You might also miss out on opportunities. Think back to the emergence of social media as a way of communicating with your customers, now if your business doesn’t have a Facebook, Twitter, LinkedIn etc. it seems suspicious and can put potential customers off. New social sites emerge, and it’s important that you go where your customers are – there’s no point tweeting to an empty dashboard. Check out our guide to social media advertising to get to grips with how to successfully attract new customers using your social media profiles.
But how do you actually keep up-to-date with new business technology? You could:
- Have an IT strategy – lots of businesses depend on their IT so it’s important to invest in it. Computer updates can be annoying and take you away from your work, but they’re very important for keeping you up-to-date and cyber secure.
- Test and trial new products – when new business tech enters the market, trial it out. If it doesn’t have a positive impact on your business then you don’t have to continue using it, but the chances are, it will.
- Build a working relationship with your peers – your competition can be your greatest allies. If they’ve had problems with some business tech you don’t want to make the same mistakes. Similarly, if they’ve found something great, you should use it too.
7. Sustainable waste management
There are many advantages to having a sustainable waste management system in place in your business. If you focus on wasting less you’ll save yourself money in lots of different areas: lowering your carbon emissions will mean you spend less on electricity and heating, being more efficient with your raw materials will mean you have to purchase less.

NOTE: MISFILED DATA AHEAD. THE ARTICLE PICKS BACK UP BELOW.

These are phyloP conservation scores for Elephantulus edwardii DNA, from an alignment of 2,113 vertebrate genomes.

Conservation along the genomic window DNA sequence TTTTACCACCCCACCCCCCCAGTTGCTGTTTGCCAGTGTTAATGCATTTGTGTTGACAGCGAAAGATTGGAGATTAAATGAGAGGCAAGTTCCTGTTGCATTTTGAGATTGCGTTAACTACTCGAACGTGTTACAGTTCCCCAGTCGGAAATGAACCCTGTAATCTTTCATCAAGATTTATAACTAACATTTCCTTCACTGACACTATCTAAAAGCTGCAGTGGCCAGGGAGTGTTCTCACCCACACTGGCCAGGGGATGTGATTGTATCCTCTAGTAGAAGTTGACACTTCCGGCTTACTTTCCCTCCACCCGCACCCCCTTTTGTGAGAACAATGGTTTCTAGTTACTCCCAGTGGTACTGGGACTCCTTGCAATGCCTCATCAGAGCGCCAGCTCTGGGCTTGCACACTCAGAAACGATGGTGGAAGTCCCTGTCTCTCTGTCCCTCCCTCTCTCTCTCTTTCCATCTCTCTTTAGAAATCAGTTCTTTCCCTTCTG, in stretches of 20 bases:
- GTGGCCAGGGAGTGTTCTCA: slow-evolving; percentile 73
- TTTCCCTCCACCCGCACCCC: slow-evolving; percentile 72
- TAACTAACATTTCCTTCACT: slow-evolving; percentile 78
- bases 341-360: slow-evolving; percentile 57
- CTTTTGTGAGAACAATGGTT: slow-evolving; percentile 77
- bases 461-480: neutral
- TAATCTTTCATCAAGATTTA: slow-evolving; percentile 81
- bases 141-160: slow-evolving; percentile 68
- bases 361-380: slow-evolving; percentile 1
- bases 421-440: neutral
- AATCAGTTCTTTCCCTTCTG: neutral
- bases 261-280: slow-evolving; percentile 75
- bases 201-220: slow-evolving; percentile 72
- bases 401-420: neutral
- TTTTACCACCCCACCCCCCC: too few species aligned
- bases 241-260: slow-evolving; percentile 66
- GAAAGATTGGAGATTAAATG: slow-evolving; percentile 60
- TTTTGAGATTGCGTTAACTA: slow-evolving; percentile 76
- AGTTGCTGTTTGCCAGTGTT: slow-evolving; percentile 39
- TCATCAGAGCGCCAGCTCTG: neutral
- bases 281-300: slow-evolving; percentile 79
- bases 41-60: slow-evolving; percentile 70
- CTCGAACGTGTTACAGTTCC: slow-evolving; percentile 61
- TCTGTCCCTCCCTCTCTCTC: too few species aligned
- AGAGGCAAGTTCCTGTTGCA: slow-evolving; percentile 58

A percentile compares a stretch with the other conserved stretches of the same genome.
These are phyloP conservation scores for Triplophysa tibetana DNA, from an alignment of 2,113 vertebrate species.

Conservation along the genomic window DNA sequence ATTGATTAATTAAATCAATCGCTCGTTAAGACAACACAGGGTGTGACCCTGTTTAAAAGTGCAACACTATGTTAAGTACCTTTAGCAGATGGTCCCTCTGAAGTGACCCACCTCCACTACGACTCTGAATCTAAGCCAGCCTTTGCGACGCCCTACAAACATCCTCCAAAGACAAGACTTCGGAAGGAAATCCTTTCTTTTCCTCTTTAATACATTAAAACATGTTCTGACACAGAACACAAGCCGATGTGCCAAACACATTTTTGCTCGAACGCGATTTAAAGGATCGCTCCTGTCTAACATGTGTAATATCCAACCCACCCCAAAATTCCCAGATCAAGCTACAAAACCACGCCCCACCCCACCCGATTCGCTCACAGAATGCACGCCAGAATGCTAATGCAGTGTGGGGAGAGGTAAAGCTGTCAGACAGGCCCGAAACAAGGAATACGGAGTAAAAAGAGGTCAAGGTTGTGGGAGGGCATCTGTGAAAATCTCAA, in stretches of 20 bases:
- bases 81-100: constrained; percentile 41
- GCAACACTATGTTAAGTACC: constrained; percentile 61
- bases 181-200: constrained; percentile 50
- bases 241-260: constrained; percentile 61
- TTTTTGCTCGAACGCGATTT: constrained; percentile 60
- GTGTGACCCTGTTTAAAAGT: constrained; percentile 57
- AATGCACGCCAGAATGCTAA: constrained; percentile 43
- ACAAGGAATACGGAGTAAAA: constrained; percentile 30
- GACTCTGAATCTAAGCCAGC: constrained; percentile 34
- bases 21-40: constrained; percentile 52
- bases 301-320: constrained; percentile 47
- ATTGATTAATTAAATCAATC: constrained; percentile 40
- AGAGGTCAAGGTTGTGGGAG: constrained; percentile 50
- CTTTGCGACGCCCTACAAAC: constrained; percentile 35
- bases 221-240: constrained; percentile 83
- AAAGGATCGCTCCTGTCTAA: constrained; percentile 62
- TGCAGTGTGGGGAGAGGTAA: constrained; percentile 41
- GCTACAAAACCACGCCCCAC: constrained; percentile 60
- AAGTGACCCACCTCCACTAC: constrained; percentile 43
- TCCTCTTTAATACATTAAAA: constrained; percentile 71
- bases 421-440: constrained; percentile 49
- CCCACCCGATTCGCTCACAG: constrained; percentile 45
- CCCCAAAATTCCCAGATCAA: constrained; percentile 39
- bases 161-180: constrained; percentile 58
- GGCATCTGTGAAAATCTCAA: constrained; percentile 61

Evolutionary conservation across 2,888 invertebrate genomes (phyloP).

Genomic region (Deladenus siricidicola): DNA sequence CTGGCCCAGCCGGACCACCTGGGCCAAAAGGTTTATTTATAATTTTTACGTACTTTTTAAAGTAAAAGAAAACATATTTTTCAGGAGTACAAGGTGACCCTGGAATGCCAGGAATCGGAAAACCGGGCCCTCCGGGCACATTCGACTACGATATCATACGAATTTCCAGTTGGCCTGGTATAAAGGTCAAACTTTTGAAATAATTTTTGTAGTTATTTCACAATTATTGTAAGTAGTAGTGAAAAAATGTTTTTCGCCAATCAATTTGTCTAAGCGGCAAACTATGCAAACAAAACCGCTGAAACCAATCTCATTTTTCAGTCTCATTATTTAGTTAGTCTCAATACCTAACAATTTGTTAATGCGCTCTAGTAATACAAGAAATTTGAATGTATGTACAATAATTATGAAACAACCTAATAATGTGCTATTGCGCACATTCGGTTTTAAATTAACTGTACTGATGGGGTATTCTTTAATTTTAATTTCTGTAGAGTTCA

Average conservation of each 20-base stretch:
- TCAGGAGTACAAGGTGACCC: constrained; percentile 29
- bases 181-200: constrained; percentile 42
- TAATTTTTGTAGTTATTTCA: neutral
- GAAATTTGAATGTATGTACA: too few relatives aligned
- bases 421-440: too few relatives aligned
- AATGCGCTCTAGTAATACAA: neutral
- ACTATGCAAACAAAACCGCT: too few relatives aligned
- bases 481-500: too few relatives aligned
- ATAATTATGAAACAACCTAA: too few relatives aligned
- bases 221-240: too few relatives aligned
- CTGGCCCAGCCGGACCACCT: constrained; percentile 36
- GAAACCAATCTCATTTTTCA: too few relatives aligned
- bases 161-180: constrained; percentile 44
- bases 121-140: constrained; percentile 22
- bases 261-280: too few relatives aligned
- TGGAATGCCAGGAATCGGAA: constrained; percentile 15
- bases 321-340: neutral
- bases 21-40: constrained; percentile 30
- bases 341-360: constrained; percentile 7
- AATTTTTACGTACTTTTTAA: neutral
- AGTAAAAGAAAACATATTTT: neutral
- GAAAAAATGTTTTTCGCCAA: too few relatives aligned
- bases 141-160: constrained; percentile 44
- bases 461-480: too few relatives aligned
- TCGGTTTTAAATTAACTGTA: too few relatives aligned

In fact, effective environmental waste management can help you make money, diversify your business and increase your competitiveness. Recycling, re-purposing or reusing waste products will mean you can transform what used to be wasted products into high value items and save you spending to have waste taken to landfill. Find out about your responsibilities are when disposing of your waste here.
Why not invest in research and development to help transform your waste products into profitable materials? For example, one business developed a method for drying out the wood chippings they created in their day-to-day. In doing so, they turned a low-value waste product into a high-value, carbon neutral fuel.
Concentrating efforts into sustainable waste management can help you meet you environmental obligations and is a great marketing tool. If you can show your customers that you are an eco friendly business, they’ll likely buy from you over your competition. Find out more about becoming an eco friendly business here.
To assist your creation of an environmental waste management system, you’ll need to develop a green business strategy. When writing this strategy, you could consider:
- Your environmental impact – what are the risks that your business actually poses to the environment? Once you know what these risks are, you can rank them in order of significance so you can prioritise which you need to address first.
- Your staff – your staff know exactly how your business operates, so they can be really useful in helping you to identify what are the biggest environmental risks you could cause. Get them involved in your plan, it can make them feel valued and encourage them to accept the resultant changes more easily.
- Your response to the risk you pose – having an action plan in place to help you quickly respond to an environmental issue as it arises can limit the damage it causes the environment and your business.
- Environmental controls – what measures are you going to put in place to help minimise the risk you pose to the environment?